Networks Hype Global Warming Study Based on 'Proxy' Evidence

     “The Earth is running its highest fever in years,” teased NBC’s Brian Williams as he introduced the June 22 “Nightly News.”

     CBS’s Bob Schieffer one-upped his younger rival with an even more alarming tease opening the “Evening News.” “The Earth’s temperature is going up. In fact the last time it was this hot, Rome was the world’s only superpower, and that’s not good,” said the outgoing anchor.

     On the first full day of summer, network news anchors hyped a new global warming study by the National Research Council. CBS and NBC led their programs with the study while ABC and CBS followed those segments with stories on wildfires in the West, as if to dramatically underscore the study’s results.

     All the networks skipped over how a 350-year long “Little Ice Age” factored into the results, not to mention the fact that precise catalogs of temperature data are not available past a few hundred years ago.


     The Associated Press reported on June 22 that “relatively warm conditions persisted around the year 1000, followed by a ‘Little Ice Age’ from about 1500 to 1850.”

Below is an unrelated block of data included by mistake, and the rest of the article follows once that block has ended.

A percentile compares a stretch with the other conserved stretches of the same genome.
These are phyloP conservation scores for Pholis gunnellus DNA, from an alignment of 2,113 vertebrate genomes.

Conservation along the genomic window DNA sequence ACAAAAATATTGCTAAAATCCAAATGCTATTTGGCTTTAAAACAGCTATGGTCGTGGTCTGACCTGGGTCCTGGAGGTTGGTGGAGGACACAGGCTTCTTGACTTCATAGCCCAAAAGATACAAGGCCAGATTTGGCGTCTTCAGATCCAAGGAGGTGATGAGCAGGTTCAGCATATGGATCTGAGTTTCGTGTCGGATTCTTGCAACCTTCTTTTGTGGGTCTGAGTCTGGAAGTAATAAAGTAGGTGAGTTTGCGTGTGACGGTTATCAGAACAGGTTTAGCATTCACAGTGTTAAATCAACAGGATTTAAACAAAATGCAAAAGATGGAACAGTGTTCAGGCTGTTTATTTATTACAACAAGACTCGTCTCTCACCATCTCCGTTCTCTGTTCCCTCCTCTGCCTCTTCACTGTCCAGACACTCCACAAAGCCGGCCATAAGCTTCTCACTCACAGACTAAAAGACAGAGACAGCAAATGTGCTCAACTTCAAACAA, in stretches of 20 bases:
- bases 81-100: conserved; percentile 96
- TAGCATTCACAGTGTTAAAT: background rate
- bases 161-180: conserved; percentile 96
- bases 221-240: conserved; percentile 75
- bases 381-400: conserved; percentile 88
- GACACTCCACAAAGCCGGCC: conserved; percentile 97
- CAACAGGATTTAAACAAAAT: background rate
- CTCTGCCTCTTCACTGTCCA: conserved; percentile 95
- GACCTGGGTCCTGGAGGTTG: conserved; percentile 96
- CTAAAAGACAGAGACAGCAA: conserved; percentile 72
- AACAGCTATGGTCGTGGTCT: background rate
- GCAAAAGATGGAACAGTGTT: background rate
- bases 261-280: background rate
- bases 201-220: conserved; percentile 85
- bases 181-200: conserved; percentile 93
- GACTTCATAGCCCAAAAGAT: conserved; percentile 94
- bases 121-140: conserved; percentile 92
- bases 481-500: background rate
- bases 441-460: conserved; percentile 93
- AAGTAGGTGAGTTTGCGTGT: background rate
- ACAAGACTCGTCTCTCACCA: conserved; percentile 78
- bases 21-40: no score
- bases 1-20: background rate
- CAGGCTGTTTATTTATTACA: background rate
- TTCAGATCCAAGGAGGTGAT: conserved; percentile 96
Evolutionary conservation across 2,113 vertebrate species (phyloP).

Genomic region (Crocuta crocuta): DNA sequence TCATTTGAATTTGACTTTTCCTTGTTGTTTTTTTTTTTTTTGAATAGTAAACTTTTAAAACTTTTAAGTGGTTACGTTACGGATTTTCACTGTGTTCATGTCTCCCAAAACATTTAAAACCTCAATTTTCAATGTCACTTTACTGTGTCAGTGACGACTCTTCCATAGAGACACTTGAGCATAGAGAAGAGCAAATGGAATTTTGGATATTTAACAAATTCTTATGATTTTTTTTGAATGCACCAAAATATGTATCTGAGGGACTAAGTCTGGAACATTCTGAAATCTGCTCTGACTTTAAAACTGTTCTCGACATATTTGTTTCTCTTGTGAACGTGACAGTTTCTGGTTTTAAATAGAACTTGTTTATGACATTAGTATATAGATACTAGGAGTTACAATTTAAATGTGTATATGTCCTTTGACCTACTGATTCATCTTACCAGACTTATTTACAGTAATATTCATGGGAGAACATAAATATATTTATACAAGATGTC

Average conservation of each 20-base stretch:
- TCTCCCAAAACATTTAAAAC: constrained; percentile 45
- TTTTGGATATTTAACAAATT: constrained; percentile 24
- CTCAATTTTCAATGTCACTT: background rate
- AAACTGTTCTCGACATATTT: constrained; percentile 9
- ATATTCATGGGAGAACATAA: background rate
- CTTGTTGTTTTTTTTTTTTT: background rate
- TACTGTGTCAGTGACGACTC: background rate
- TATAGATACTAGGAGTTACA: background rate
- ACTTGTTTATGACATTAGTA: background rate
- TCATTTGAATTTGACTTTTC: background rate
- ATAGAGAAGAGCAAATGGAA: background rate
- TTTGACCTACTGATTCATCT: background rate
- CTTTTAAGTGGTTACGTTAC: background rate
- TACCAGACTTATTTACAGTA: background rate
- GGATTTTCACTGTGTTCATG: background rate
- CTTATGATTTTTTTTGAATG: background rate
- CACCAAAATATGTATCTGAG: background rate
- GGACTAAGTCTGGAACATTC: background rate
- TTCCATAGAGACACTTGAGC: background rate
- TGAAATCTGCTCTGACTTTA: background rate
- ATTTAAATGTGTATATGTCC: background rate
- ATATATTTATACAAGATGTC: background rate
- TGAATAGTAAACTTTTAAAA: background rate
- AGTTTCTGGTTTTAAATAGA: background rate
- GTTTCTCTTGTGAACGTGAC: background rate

Barring first-hand knowledge, Schieffer’s suggestion that Caesar Augustus wore a summer tunic was also misleading. The AP cautioned that National Research Council scientists “said they had less confidence in the evidence of temperatures before 1600.”

     There should be little wonder why. “For all but the most recent 150 years” the study scientists relied on “‘proxy’ evidence from tree rings, corals, glaciers” and highly sophisticated scientific instruments like “paintings of glaciers in the Alps,” noted the AP.

     Skeptics at raised an objection none of the newscasts touched on: the role the sun plays in heating the Earth, which fluctuates over time.

     “More than three-fourths” of the temperature increase in the past 100 years can “be attributed to the sun … leaving us something under 0.15 °C attributable to enhanced greenhouse forcing over the 20th Century.”

     The media’s summertime obsession with global warming has been documented at the Business & Media Institute.